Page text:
People who are successful in learning another language know there’s no silver bullet, so they don’t waste their time looking for it.
Make the most of your language skills; set yourself up for success by using your language!
Best Way to Learn a New Language
If you want to learn a language quickly and efficiently, you must show a great degree of commitment to your goal. Additionally, you need to follow these tactics which include:
1. Make a plan for learning a language.
A great way to learn a new language quickly is to set goals for what you want to accomplish. It makes sense. In the absence of goals, how can you measure your success?
Most of us feel overwhelmed when faced with the prospect of learning a new language. The number of words and the methods of learning is endless. The purpose of setting goals is to narrow your focus, so you can stop worrying about the details and get to work.
Setting goals that are relevant to your goals increases your chances of success.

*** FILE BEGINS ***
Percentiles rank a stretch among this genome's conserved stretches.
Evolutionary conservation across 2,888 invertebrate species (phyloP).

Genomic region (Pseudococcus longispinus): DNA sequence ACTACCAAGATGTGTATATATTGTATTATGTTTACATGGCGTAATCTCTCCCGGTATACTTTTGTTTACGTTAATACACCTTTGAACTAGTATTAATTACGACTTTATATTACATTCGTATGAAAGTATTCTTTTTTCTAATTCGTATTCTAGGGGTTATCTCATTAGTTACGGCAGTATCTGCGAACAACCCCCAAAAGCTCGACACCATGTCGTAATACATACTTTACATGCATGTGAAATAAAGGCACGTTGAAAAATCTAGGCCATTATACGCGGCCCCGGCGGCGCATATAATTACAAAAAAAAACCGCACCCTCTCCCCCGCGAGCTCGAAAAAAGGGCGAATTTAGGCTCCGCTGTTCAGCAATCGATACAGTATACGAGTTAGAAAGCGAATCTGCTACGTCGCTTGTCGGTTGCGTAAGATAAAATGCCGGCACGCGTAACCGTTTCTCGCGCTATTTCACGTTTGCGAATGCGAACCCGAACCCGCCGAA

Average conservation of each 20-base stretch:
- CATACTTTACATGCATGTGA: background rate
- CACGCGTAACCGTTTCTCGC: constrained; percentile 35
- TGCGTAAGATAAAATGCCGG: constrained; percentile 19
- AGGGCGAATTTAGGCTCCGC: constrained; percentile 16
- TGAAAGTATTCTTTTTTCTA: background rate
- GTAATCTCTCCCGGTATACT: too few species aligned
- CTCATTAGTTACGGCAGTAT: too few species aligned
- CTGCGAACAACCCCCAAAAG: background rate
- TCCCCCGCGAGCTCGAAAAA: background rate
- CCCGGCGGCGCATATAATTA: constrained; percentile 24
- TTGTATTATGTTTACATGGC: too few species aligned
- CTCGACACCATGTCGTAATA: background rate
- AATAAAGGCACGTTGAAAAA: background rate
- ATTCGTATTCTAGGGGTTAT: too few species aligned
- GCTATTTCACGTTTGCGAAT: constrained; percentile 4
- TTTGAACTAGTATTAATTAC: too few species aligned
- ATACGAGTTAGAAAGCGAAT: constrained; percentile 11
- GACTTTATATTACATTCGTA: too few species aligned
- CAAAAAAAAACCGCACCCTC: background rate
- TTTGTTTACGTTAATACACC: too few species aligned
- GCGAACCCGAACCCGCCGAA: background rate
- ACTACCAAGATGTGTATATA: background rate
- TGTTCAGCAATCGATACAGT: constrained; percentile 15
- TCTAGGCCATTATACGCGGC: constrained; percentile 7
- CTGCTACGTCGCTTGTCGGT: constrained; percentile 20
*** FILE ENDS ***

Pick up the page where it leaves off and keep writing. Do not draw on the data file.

2. Learn Proper Words
There are shockingly many words in languages. Consider the English language.
It doesn’t take that many words to learn a language well. It is estimated that about 50 per cent of English language texts are made up of the top 100 words, and about 90 per cent of English language texts consist of the top 1,000 words!
Check out these lists of the top 1,000 words in these languages:
You can save time and learn more quickly if you focus on learning these words first.
3. Start using the language all day, every day.
Trying to use the language all day can seem overwhelming as a beginner, but it’s not as difficult as it appears. Adding the language to your daily life can be easy and even fun.
The first thing you should do is learn new words whenever you can. While you’re riding the train or bus (never while you’re driving, please!) or waiting to meet a friend, study flashcards.
Doing the same thing you would normally do in your native language in your target language will allow you to switch from active to passive learning when you feel tired. Listen to a radio broadcast in your target language, or watch a video in your target language.
Audio and video clips can be found on many online resources. You can go to YouTube, search for radio stations available on the Internet.
4. Learn about the culture
It takes more than reading words on a page to understand a language. To understand the meaning of these words, you need to learn their culture and history.
If you have a basic understanding of the history, current events, religious beliefs, and customs of the culture, you can better understand what people say and do.